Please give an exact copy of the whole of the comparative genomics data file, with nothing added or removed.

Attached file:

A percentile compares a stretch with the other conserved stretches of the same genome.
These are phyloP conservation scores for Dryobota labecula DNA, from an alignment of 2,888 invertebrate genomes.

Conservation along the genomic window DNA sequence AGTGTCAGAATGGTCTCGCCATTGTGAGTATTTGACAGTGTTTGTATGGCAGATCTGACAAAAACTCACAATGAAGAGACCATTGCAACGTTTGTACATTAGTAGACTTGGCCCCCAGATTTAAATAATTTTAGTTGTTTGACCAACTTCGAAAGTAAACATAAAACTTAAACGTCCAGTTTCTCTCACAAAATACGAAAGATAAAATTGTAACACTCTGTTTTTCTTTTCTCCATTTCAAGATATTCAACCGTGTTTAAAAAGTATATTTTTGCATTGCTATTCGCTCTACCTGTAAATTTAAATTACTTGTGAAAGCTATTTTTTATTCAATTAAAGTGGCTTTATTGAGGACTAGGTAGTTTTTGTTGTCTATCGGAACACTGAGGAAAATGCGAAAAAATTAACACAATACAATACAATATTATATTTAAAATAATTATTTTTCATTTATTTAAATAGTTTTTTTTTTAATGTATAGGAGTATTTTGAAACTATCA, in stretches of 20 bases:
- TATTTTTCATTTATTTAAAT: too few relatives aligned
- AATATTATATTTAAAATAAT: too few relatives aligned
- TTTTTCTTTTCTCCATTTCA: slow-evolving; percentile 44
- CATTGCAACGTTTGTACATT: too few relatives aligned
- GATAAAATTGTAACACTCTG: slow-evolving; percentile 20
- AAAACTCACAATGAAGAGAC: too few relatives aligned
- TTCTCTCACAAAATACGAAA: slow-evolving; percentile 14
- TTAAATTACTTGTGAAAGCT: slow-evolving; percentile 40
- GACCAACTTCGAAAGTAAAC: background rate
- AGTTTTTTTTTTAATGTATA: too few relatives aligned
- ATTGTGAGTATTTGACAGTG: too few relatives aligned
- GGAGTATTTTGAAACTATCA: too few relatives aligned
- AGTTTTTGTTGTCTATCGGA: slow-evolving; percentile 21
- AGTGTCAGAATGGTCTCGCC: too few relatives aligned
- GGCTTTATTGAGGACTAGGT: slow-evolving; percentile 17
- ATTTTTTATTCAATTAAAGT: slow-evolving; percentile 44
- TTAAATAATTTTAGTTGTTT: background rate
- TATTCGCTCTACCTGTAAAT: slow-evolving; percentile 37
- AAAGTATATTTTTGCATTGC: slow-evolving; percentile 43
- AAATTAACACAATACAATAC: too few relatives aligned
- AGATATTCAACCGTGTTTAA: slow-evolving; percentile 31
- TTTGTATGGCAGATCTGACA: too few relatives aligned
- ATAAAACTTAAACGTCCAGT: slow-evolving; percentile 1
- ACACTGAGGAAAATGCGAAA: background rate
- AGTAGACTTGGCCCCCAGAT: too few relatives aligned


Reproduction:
A percentile compares a stretch with the other conserved stretches of the same genome.
These are phyloP conservation scores for Dryobota labecula DNA, from an alignment of 2,888 invertebrate genomes.

Conservation along the genomic window DNA sequence AGTGTCAGAATGGTCTCGCCATTGTGAGTATTTGACAGTGTTTGTATGGCAGATCTGACAAAAACTCACAATGAAGAGACCATTGCAACGTTTGTACATTAGTAGACTTGGCCCCCAGATTTAAATAATTTTAGTTGTTTGACCAACTTCGAAAGTAAACATAAAACTTAAACGTCCAGTTTCTCTCACAAAATACGAAAGATAAAATTGTAACACTCTGTTTTTCTTTTCTCCATTTCAAGATATTCAACCGTGTTTAAAAAGTATATTTTTGCATTGCTATTCGCTCTACCTGTAAATTTAAATTACTTGTGAAAGCTATTTTTTATTCAATTAAAGTGGCTTTATTGAGGACTAGGTAGTTTTTGTTGTCTATCGGAACACTGAGGAAAATGCGAAAAAATTAACACAATACAATACAATATTATATTTAAAATAATTATTTTTCATTTATTTAAATAGTTTTTTTTTTAATGTATAGGAGTATTTTGAAACTATCA, in stretches of 20 bases:
- TATTTTTCATTTATTTAAAT: too few relatives aligned
- AATATTATATTTAAAATAAT: too few relatives aligned
- TTTTTCTTTTCTCCATTTCA: slow-evolving; percentile 44
- CATTGCAACGTTTGTACATT: too few relatives aligned
- GATAAAATTGTAACACTCTG: slow-evolving; percentile 20
- AAAACTCACAATGAAGAGAC: too few relatives aligned
- TTCTCTCACAAAATACGAAA: slow-evolving; percentile 14
- TTAAATTACTTGTGAAAGCT: slow-evolving; percentile 40
- GACCAACTTCGAAAGTAAAC: background rate
- AGTTTTTTTTTTAATGTATA: too few relatives aligned
- ATTGTGAGTATTTGACAGTG: too few relatives aligned
- GGAGTATTTTGAAACTATCA: too few relatives aligned
- AGTTTTTGTTGTCTATCGGA: slow-evolving; percentile 21
- AGTGTCAGAATGGTCTCGCC: too few relatives aligned
- GGCTTTATTGAGGACTAGGT: slow-evolving; percentile 17
- ATTTTTTATTCAATTAAAGT: slow-evolving; percentile 44
- TTAAATAATTTTAGTTGTTT: background rate
- TATTCGCTCTACCTGTAAAT: slow-evolving; percentile 37
- AAAGTATATTTTTGCATTGC: slow-evolving; percentile 43
- AAATTAACACAATACAATAC: too few relatives aligned
- AGATATTCAACCGTGTTTAA: slow-evolving; percentile 31
- TTTGTATGGCAGATCTGACA: too few relatives aligned
- ATAAAACTTAAACGTCCAGT: slow-evolving; percentile 1
- ACACTGAGGAAAATGCGAAA: background rate
- AGTAGACTTGGCCCCCAGAT: too few relatives aligned